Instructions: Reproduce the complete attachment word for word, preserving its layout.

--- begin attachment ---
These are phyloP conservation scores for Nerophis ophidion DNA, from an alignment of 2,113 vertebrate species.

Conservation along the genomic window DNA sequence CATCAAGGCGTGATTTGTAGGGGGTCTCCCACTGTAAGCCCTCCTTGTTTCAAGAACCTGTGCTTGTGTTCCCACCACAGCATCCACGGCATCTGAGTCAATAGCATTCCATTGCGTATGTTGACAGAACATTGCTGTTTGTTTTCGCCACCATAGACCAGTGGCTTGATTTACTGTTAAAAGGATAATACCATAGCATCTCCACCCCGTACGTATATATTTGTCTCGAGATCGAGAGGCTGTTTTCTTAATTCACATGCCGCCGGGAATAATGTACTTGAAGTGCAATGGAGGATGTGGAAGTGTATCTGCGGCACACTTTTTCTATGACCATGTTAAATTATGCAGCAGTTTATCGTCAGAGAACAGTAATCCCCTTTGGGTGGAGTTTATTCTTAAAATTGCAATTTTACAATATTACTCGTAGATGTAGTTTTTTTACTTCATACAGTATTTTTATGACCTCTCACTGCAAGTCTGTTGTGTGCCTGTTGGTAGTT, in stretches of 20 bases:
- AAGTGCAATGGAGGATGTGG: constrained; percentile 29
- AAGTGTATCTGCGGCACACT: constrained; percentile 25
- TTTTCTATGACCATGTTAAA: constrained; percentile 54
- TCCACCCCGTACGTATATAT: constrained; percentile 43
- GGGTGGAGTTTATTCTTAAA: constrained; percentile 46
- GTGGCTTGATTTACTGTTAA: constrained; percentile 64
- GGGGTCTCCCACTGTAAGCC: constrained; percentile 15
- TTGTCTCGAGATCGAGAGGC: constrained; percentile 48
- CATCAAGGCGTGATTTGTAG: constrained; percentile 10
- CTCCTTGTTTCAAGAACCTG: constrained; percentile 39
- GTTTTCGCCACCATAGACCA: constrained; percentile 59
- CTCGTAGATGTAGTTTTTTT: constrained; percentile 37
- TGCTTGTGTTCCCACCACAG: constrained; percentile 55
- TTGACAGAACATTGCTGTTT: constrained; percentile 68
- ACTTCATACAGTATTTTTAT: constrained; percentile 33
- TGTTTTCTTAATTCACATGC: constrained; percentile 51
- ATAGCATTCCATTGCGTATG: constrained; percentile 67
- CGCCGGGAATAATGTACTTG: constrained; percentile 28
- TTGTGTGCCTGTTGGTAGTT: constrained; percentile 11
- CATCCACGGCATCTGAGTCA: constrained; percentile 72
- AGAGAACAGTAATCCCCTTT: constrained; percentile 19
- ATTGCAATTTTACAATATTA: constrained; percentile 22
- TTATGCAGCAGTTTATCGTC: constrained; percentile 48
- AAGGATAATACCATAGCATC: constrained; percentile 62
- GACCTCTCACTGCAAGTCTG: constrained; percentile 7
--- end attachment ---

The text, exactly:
These are phyloP conservation scores for Nerophis ophidion DNA, from an alignment of 2,113 vertebrate species.

Conservation along the genomic window DNA sequence CATCAAGGCGTGATTTGTAGGGGGTCTCCCACTGTAAGCCCTCCTTGTTTCAAGAACCTGTGCTTGTGTTCCCACCACAGCATCCACGGCATCTGAGTCAATAGCATTCCATTGCGTATGTTGACAGAACATTGCTGTTTGTTTTCGCCACCATAGACCAGTGGCTTGATTTACTGTTAAAAGGATAATACCATAGCATCTCCACCCCGTACGTATATATTTGTCTCGAGATCGAGAGGCTGTTTTCTTAATTCACATGCCGCCGGGAATAATGTACTTGAAGTGCAATGGAGGATGTGGAAGTGTATCTGCGGCACACTTTTTCTATGACCATGTTAAATTATGCAGCAGTTTATCGTCAGAGAACAGTAATCCCCTTTGGGTGGAGTTTATTCTTAAAATTGCAATTTTACAATATTACTCGTAGATGTAGTTTTTTTACTTCATACAGTATTTTTATGACCTCTCACTGCAAGTCTGTTGTGTGCCTGTTGGTAGTT, in stretches of 20 bases:
- AAGTGCAATGGAGGATGTGG: constrained; percentile 29
- AAGTGTATCTGCGGCACACT: constrained; percentile 25
- TTTTCTATGACCATGTTAAA: constrained; percentile 54
- TCCACCCCGTACGTATATAT: constrained; percentile 43
- GGGTGGAGTTTATTCTTAAA: constrained; percentile 46
- GTGGCTTGATTTACTGTTAA: constrained; percentile 64
- GGGGTCTCCCACTGTAAGCC: constrained; percentile 15
- TTGTCTCGAGATCGAGAGGC: constrained; percentile 48
- CATCAAGGCGTGATTTGTAG: constrained; percentile 10
- CTCCTTGTTTCAAGAACCTG: constrained; percentile 39
- GTTTTCGCCACCATAGACCA: constrained; percentile 59
- CTCGTAGATGTAGTTTTTTT: constrained; percentile 37
- TGCTTGTGTTCCCACCACAG: constrained; percentile 55
- TTGACAGAACATTGCTGTTT: constrained; percentile 68
- ACTTCATACAGTATTTTTAT: constrained; percentile 33
- TGTTTTCTTAATTCACATGC: constrained; percentile 51
- ATAGCATTCCATTGCGTATG: constrained; percentile 67
- CGCCGGGAATAATGTACTTG: constrained; percentile 28
- TTGTGTGCCTGTTGGTAGTT: constrained; percentile 11
- CATCCACGGCATCTGAGTCA: constrained; percentile 72
- AGAGAACAGTAATCCCCTTT: constrained; percentile 19
- ATTGCAATTTTACAATATTA: constrained; percentile 22
- TTATGCAGCAGTTTATCGTC: constrained; percentile 48
- AAGGATAATACCATAGCATC: constrained; percentile 62
- GACCTCTCACTGCAAGTCTG: constrained; percentile 7